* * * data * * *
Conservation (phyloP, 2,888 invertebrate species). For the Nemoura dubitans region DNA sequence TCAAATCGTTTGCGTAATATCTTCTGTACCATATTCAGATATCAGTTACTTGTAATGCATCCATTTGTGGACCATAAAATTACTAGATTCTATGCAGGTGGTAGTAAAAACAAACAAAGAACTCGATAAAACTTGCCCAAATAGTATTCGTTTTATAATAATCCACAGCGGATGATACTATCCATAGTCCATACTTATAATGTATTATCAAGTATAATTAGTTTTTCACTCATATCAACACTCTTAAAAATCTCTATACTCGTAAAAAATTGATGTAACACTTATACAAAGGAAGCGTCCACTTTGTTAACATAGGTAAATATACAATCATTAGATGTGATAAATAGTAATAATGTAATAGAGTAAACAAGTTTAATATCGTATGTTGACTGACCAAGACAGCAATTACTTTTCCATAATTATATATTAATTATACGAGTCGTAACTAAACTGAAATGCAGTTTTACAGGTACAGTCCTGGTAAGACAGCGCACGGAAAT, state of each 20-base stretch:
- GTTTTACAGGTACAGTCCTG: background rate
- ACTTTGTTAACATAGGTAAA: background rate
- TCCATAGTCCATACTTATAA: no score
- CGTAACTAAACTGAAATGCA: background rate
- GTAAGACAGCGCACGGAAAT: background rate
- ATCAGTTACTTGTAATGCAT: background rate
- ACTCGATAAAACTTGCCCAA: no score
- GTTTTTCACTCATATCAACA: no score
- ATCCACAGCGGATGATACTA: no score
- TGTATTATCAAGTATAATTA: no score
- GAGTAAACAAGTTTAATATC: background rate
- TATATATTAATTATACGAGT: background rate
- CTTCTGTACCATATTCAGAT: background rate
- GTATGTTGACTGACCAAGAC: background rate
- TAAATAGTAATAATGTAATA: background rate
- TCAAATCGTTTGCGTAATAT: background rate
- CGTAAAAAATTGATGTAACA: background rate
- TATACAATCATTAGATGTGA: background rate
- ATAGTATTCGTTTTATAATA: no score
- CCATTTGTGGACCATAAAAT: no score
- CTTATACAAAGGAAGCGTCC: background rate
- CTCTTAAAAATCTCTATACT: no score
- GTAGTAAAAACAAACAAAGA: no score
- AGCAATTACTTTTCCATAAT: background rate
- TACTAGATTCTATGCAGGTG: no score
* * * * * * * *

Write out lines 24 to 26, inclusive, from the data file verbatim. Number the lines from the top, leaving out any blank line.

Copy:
- GTAGTAAAAACAAACAAAGA: no score
- AGCAATTACTTTTCCATAAT: background rate
- TACTAGATTCTATGCAGGTG: no score